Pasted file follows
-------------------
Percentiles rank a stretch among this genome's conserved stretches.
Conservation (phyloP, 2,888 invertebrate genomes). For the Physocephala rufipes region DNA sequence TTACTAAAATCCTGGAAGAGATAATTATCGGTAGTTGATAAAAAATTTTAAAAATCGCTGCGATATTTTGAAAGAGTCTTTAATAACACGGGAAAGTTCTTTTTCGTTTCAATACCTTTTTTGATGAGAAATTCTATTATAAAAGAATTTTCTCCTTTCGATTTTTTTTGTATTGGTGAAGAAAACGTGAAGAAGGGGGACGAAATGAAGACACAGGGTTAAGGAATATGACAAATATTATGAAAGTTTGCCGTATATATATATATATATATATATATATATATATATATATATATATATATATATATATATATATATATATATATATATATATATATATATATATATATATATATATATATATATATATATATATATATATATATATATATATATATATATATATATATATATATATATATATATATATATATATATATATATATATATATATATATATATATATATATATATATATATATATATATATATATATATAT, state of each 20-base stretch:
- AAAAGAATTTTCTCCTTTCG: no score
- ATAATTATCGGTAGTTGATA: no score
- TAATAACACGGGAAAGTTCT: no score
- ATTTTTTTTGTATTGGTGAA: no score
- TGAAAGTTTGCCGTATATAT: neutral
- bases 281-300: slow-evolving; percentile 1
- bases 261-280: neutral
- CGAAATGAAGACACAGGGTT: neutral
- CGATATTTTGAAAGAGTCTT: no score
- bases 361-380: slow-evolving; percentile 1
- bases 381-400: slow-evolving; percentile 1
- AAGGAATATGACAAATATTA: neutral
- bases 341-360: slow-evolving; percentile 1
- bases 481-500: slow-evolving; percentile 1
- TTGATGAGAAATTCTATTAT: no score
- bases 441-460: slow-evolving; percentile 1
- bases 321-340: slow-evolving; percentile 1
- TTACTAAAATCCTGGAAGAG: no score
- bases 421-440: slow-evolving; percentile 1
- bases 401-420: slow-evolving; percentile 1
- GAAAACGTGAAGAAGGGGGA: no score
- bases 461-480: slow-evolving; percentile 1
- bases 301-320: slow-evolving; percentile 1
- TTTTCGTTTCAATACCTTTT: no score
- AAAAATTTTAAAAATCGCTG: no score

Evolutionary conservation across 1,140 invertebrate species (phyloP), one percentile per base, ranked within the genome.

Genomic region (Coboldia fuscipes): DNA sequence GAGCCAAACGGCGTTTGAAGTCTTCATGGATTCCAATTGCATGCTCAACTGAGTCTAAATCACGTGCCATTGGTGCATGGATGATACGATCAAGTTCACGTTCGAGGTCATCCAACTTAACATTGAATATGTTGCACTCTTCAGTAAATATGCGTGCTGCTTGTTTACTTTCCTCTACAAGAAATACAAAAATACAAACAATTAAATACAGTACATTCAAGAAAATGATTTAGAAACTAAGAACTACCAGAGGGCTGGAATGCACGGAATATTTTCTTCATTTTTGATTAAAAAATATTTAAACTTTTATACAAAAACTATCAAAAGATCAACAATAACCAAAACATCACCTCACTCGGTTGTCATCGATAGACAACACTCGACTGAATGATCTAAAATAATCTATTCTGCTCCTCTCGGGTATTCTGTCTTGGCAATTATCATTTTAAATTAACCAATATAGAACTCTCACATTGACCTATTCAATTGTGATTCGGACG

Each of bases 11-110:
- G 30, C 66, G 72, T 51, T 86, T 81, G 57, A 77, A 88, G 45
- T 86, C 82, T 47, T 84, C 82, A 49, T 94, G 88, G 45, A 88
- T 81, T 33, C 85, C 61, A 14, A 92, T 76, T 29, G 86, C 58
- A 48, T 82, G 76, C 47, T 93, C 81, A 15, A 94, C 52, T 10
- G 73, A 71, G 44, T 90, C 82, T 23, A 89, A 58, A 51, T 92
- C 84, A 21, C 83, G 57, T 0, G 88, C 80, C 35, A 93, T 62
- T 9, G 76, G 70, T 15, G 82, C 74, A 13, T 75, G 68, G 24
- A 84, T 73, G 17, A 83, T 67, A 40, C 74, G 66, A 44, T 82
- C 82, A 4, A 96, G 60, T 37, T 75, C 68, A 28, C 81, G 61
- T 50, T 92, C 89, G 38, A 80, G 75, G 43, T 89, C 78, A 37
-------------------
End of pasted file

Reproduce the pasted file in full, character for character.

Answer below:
Percentiles rank a stretch among this genome's conserved stretches.
Conservation (phyloP, 2,888 invertebrate genomes). For the Physocephala rufipes region DNA sequence TTACTAAAATCCTGGAAGAGATAATTATCGGTAGTTGATAAAAAATTTTAAAAATCGCTGCGATATTTTGAAAGAGTCTTTAATAACACGGGAAAGTTCTTTTTCGTTTCAATACCTTTTTTGATGAGAAATTCTATTATAAAAGAATTTTCTCCTTTCGATTTTTTTTGTATTGGTGAAGAAAACGTGAAGAAGGGGGACGAAATGAAGACACAGGGTTAAGGAATATGACAAATATTATGAAAGTTTGCCGTATATATATATATATATATATATATATATATATATATATATATATATATATATATATATATATATATATATATATATATATATATATATATATATATATATATATATATATATATATATATATATATATATATATATATATATATATATATATATATATATATATATATATATATATATATATATATATATATATATATATATATATATATATATATATATATATATATATATATATATATATATAT, state of each 20-base stretch:
- AAAAGAATTTTCTCCTTTCG: no score
- ATAATTATCGGTAGTTGATA: no score
- TAATAACACGGGAAAGTTCT: no score
- ATTTTTTTTGTATTGGTGAA: no score
- TGAAAGTTTGCCGTATATAT: neutral
- bases 281-300: slow-evolving; percentile 1
- bases 261-280: neutral
- CGAAATGAAGACACAGGGTT: neutral
- CGATATTTTGAAAGAGTCTT: no score
- bases 361-380: slow-evolving; percentile 1
- bases 381-400: slow-evolving; percentile 1
- AAGGAATATGACAAATATTA: neutral
- bases 341-360: slow-evolving; percentile 1
- bases 481-500: slow-evolving; percentile 1
- TTGATGAGAAATTCTATTAT: no score
- bases 441-460: slow-evolving; percentile 1
- bases 321-340: slow-evolving; percentile 1
- TTACTAAAATCCTGGAAGAG: no score
- bases 421-440: slow-evolving; percentile 1
- bases 401-420: slow-evolving; percentile 1
- GAAAACGTGAAGAAGGGGGA: no score
- bases 461-480: slow-evolving; percentile 1
- bases 301-320: slow-evolving; percentile 1
- TTTTCGTTTCAATACCTTTT: no score
- AAAAATTTTAAAAATCGCTG: no score

Evolutionary conservation across 1,140 invertebrate species (phyloP), one percentile per base, ranked within the genome.

Genomic region (Coboldia fuscipes): DNA sequence GAGCCAAACGGCGTTTGAAGTCTTCATGGATTCCAATTGCATGCTCAACTGAGTCTAAATCACGTGCCATTGGTGCATGGATGATACGATCAAGTTCACGTTCGAGGTCATCCAACTTAACATTGAATATGTTGCACTCTTCAGTAAATATGCGTGCTGCTTGTTTACTTTCCTCTACAAGAAATACAAAAATACAAACAATTAAATACAGTACATTCAAGAAAATGATTTAGAAACTAAGAACTACCAGAGGGCTGGAATGCACGGAATATTTTCTTCATTTTTGATTAAAAAATATTTAAACTTTTATACAAAAACTATCAAAAGATCAACAATAACCAAAACATCACCTCACTCGGTTGTCATCGATAGACAACACTCGACTGAATGATCTAAAATAATCTATTCTGCTCCTCTCGGGTATTCTGTCTTGGCAATTATCATTTTAAATTAACCAATATAGAACTCTCACATTGACCTATTCAATTGTGATTCGGACG

Each of bases 11-110:
- G 30, C 66, G 72, T 51, T 86, T 81, G 57, A 77, A 88, G 45
- T 86, C 82, T 47, T 84, C 82, A 49, T 94, G 88, G 45, A 88
- T 81, T 33, C 85, C 61, A 14, A 92, T 76, T 29, G 86, C 58
- A 48, T 82, G 76, C 47, T 93, C 81, A 15, A 94, C 52, T 10
- G 73, A 71, G 44, T 90, C 82, T 23, A 89, A 58, A 51, T 92
- C 84, A 21, C 83, G 57, T 0, G 88, C 80, C 35, A 93, T 62
- T 9, G 76, G 70, T 15, G 82, C 74, A 13, T 75, G 68, G 24
- A 84, T 73, G 17, A 83, T 67, A 40, C 74, G 66, A 44, T 82
- C 82, A 4, A 96, G 60, T 37, T 75, C 68, A 28, C 81, G 61
- T 50, T 92, C 89, G 38, A 80, G 75, G 43, T 89, C 78, A 37